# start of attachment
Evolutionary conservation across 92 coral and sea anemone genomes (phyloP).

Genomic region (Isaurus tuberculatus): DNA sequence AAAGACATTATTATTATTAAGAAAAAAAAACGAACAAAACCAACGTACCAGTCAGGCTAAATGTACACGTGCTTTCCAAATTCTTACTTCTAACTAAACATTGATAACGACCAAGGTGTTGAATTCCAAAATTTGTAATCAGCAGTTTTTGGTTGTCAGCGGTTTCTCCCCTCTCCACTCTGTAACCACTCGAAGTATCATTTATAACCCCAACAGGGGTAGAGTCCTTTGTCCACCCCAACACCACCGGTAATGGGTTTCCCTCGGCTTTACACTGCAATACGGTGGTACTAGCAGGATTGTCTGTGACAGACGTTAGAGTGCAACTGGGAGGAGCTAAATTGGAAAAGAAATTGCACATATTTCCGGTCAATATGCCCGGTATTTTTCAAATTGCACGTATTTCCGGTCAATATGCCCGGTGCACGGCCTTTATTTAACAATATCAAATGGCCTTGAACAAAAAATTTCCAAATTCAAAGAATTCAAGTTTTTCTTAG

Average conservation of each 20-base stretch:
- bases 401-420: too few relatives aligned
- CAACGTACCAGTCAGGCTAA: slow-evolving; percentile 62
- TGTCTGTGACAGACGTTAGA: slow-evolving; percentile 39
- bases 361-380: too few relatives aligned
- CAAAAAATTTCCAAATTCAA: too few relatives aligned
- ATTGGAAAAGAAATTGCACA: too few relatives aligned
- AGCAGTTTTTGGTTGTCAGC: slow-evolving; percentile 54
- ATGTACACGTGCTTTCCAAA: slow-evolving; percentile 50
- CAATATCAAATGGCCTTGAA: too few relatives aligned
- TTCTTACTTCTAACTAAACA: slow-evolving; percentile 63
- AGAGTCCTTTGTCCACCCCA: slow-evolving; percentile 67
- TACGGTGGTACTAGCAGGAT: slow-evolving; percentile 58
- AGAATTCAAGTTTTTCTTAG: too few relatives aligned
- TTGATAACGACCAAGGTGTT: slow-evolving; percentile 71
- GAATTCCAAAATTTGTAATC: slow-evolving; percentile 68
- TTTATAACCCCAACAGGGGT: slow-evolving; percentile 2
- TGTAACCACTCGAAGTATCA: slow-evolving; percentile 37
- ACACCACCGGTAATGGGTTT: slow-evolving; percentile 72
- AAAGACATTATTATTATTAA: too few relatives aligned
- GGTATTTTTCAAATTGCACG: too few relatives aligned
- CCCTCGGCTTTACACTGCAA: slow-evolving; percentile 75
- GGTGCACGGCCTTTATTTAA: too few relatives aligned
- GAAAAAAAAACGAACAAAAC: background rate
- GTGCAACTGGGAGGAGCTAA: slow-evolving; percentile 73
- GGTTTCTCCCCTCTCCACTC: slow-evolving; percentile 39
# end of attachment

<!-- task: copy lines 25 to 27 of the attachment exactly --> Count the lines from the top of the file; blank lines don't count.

- GGTGCACGGCCTTTATTTAA: too few relatives aligned
- GAAAAAAAAACGAACAAAAC: background rate
- GTGCAACTGGGAGGAGCTAA: slow-evolving; percentile 73